Pro-E vs Solidworks

Hi guys,
The company I am currently working for is looking at possibly going to
solidworks. I am looking for pro's and con's of going to solidworks. I
have heard of issues with larger assemblies and family table parts. I
am going to a training on Solidworks on Monday so any questions i
should ask or any information good or bad would be greatly appreciated.
Thanks
Paul
Reply to
PDMorehouse
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I switched to Proe from SW some time ago. My biggest problem was speed. I was creating an extensible lines of products, with a lot of versions. I needed to make assembly drawings of each version as consequent sheets within a single drawing document, with all details drawings at the end. Each of the assembly drawings contained few views, sections, details etc, but I can's say that they were complicated. It was OK, when I had, say 10 sheets. But after some projects with over 150 configurations- I had to give up. It took 15 minutes to swith from one sheet to another. It took 30 minutes to save the file. The file size was 700Megs. It took two hours to open it. It crashed even few times a day. Productivity? No productivity at all. That was a waste of electricity.
Konrad
Reply to
KA
Information for information, Paul: you give a little, we give a little. You've given almost nothing so what are you expecting from us, besides mindreading? And, sadly, we don't do it!
The best place to find out about SolidWorks, to find out about the difficulties, the pluses and minuses of the software is at comp.cad.solidworks. For software that advertises ease of use, intuitiveness, reliability, support and maintenance free operation, this site should be an eye-opener. Just consider, for a moment, how active it is. The first question anyone considering buying SW should be asking is this: will I be one of those guys on usenet begging for help? My answer would be, how much money do you have. Same question I ask anyone ready to buy Pro/e: level of support depends on how much you're willing and able to pay. Problem is, people go to SW expecting to get a bargain Beemer. And, you KNOW, going in, it may be a "bargain", but it won't be a Beemer. Guaranteed! But, if you're getting a Malibu at Beemer prices, you got a right to be mad. That's what checking out the newsgroup will confirm, at least. But, if you can make do with a SW, a big world opens up: how about Inventor? or Alibre? or Think 3? or SolidEdge? Depends on what you need to do! and what tools you need to do it?! Are we supposed to guess? I'm really bad at that. You might do better, just to come out with it instead of making us guess.
David Janes
Reply to
David Janes
I don't know, Jeff, but when I went for SolidWorks training, they had a barely knowledgeable salesman there to demo the software. I guess I wasn't empty headed enough to think he'd be able to give an objective assessment of his software vs someone's competing software, nor should he have been able to do. So, I didn't bother asking. And by the end of the course, I'd helped him so much with the basics of solid modelling that he was urging me to take over the class for him (to make his move to Orange County easier. Any port!)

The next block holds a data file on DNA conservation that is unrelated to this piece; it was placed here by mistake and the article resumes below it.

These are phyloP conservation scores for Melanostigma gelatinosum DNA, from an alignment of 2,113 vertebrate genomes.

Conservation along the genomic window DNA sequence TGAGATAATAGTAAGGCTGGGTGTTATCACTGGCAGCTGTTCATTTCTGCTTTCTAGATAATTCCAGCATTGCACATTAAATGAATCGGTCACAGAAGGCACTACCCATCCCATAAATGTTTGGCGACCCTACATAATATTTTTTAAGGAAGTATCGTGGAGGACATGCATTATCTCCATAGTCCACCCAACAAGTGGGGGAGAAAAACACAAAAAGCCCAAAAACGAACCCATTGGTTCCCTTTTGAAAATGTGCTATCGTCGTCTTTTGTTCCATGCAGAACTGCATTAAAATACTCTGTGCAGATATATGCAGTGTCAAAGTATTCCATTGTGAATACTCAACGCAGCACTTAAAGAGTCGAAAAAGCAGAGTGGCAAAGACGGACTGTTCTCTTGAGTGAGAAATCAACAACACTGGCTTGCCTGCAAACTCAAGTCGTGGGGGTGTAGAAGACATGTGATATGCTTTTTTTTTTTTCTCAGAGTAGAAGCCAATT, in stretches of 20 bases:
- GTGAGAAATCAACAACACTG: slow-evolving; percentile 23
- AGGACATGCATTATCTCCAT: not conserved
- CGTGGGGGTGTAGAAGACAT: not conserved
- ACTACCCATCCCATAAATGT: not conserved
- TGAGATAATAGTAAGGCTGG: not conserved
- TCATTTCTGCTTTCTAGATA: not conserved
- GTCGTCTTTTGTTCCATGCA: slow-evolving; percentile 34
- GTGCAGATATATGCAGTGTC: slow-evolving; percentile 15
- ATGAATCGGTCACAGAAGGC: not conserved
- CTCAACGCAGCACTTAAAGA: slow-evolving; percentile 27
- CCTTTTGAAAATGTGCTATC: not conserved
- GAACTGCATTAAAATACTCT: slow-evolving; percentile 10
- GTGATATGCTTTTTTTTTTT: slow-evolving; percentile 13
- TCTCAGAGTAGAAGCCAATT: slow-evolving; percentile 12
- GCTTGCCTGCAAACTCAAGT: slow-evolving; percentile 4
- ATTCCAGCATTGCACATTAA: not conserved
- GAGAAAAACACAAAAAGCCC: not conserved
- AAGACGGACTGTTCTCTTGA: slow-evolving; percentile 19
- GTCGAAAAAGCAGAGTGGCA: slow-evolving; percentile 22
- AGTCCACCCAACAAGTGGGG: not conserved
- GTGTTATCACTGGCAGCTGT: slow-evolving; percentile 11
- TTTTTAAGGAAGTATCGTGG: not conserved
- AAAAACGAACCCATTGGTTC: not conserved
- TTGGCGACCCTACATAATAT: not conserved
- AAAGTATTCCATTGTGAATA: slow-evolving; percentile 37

We genuinely need a Consumer Reports of solid modelling/design software with some nice feature comparison charts, reviews, ease of use and ease of modification assessments, numbers on length of time to open parts and assemblies and drawings of varying degrees of complexity; a review of memory handling techniques for large assemblies of each under review. And some assessment of applicable fields of use would also be helpful. Short of this, you get anecdotal reports. Not much use, IMO.
David Janes
Reply to
David Janes
Hmm,.. what is SolidWorks? Is it a cheap alternative to real design software? Or, is it like, some sort of tool to help disfunctional acad users learn 3D design software? .. 8^0
Reply to
Paul Salvador
BTW, one other thing I learned while taking the SW course: a.. Since this is the "easy, intuitive" design software, there are few educational resources for it. SW Corp has saved itself some time, trouble and money by developing and updating none b.. SW Corp accepts NO responsibility for support; this all devolves to resellers, including training. Suffice to say, this makes support and training a crap shoot c.. There aren't even many books on the subject and the one by the Planchards, widely used and highly praised, that this course also used, was the most awful, badly written technical training material I've ever encountered. So, lacking a discerning user base, there's not much hope for it's improvement. d.. Companies who fall for the "easy, intuitive" crap also refuse to support their users by sending them for training; not many companies would try that with Pro/e, although, since WF, that same line may be undermining Pro/e training. However, even that is mollified by the availability of online training like PTC university, CAD Train and Cadquest, training resources that get delivered to the users computer (or in the case of Cadquest, as a series of books, one on each Pro/e module). e.. These conditions make online help much more important Just some stuff to think about, beyond those first couple of tutorials. IOW, make fast friends with usenet if you plan on going to SW. Your VAR may be able to help, but that's a shot in the dark. Don't call SW Corp, they'll just send you back to your VAR; or you could get a book and see if that helps. And, as to online resources, beyond newsgroups? haven't heard of any, but CAD Train was bought out by PTC, maybe Cadquest has expanded into Solidworks training. And some community colleges do offer classes. But what about Alibre, SolidEdge, Think 3? What support for them? Looks like you'd be jumping out of the hatch without the space suit, deepspaced.